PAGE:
Publishes and maintains an updated faculty handbook.
Oversees the Academic Department budget.
Facilitates faculty development.
Negotiates articulation agreements with other institutions of higher learning in consultation with the faculties and the President.
Supervises the writing of grants, as needed.
The Dean of Academic Affairs is responsible for the ongoing assessment of ILT’s academic programs. As such, he or she:
Creates an Academic Assessment Plan for continual assessment of how well ILT’s academic programs achieve their Program Learning Outcomes.
Oversees the administration of the Academic Assessment Plan.
Prepares an annual Academic Assessment Report and submits it as a foundation for planning to the President and the faculty senates.
Works with faculty members to delegate assessment responsibilities, as needed.
General Educational Ministries
In addition to administering ILT’s academic programs, the Dean of Academic Affairs is responsible for ILT’s lay education ministries. As such, he or she:
Designs, builds, and maintains educational programs for lay people.
Communicates with potential instruction sites, pastors, instructors, and leaders.
Helps plan and prepare educational events for pastors and lay people.
Advertises and promotes educational ministries.
Builds and maintains relationships with all congregational partners.
The Dean of Academic Affairs cooperates with other staff and administrators in ILT’s recruitment efforts. As such, he or she:
Contributes toward developing and amending the Enrollment Management Plan.
Assists the Admissions Coordinator, as requested, in counseling with potential students.
Assists, as requested, in developing recruitment materials.
Performs other duties as assigned.
Some Required Personal Attributes
Displays a professional image at all times, even when facing significant job challenges.
Submits to the Cross of Jesus Christ.
Delivers on commitments made to others.
Takes ownership for resolving problems, rather than allowing them to persist or simply pointing them out to others.
Listens to all ideas and thoughts of others.
Adapts quickly to changing situations, including last-minute changes and scheduling disruptions.
Willing to consider new information, ideas, or strategies to achieve institutional goals.
Anticipates potential reactions or concerns of staff and students to a situation and prepares to address these.
Boldly asserts the truth of the gospel.
Builds ownership for new initiatives or changes by involving those responsible for implementation in planning the details.
Avoids any action or situation that gives the appearance of unethical or inappropriate behavior.
Demonstrates the courage to do the right thing in difficult situations.
Holds oneself and others accountable for meeting the high standards of the institution’s integrity.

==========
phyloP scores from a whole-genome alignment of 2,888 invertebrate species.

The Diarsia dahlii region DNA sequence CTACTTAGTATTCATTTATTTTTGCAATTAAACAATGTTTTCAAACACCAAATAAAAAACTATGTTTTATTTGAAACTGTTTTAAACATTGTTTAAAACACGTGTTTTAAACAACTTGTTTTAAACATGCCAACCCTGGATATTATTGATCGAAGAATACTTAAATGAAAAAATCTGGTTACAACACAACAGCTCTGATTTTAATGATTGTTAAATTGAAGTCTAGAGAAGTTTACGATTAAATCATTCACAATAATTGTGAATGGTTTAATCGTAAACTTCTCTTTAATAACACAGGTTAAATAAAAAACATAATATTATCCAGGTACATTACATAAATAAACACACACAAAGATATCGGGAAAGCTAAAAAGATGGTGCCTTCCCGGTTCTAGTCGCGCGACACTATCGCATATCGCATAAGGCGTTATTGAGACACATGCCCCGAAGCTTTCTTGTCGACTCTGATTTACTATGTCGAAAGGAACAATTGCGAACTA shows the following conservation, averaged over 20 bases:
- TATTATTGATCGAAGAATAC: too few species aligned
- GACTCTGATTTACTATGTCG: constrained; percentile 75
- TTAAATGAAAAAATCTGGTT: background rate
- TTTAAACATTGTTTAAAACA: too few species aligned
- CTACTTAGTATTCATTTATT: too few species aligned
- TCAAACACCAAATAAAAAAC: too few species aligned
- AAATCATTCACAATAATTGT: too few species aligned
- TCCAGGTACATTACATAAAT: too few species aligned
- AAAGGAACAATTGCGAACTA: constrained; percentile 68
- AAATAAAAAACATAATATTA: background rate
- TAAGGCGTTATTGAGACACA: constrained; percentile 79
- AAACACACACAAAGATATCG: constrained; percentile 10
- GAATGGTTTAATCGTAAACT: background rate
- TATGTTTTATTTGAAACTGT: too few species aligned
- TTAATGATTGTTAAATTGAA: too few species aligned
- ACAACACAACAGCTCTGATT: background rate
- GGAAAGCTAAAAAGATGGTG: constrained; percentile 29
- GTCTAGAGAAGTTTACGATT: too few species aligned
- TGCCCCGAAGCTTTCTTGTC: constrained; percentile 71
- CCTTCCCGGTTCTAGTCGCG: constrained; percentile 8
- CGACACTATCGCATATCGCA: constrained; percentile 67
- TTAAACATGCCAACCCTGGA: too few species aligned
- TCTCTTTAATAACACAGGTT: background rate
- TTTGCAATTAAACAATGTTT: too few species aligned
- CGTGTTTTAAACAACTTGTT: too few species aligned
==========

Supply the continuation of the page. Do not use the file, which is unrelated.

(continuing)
Leads by example by modeling ethical practices and standards.
Treats others with respect, fairness, and consistency.
Demonstrates empathy and understanding when addressing sensitive issues with others.
Is hospitable in serving students.
Maintains appropriate standards of confidentiality.
Organizes department materials, including recruitment and department informational handouts.
Administers procedures for Academic Department.
Adjusts communication style and language to most effectively connect with different/diverse audiences and individuals.
Follows through with students and staff to ensure that important information has been understood.
Communicates information concisely and clearly.
Clearly explains complex concepts (e.g., schedules, policies, and procedures) and at an appropriate level of detail.
Maintains an appropriate level of contact with administration to keep them informed about important or controversial situations that may arise.
Communicates professionally with all levels of employees in the institution.
Other Interpersonal Skills
Possesses effective interpersonal communication skills, both written and verbal, plus organization and presentation skills.
Exhibits a strong desire to be a part of an institution that combines commitment to the divine with an entrepreneurial spirit.
Learn how to make social media use in the workplace a win for everybody.
What is your organization’s policy on social media? It’s time to better understand this powerful tool and make it work for you.
Research from Fierce, a Seattle-based training and development company, concludes that 80 percent of workers log onto Facebook during working hours.
Facebook is not going away. LinkedIn is right behind, and if you don’t know what Instagram or Snapchat is, well, you’re just missing out. Having worked in an era before these tools existed and then became popular, I offer you some vital insights from a Human Resources perspective.
Transforming connections and communications
In an age of smartphones, websites, and computers with preloaded social media integration, social media technology is standard fare inmost environments. Customers routinely “check in” and post photos from restaurants, shops, attractions, and events. Pastors tell attendees to tweet quotes from their sermons. Celebrities make big announcements on Twitter, and the most important world news breaks on social media first. It’s not going anywhere. In fact, it’s growing, integrating, and upgrading faster than ever.
Despite this prominence, only 51 percent of organizations have any policy on social media. Some organizational leaders feel participation hurts productivity or even contributes to interpersonal problems (think of publicly bad-mouthing leadership), yet many more believe its use is crucial to good morale and a happy working environment, and current research bears this out.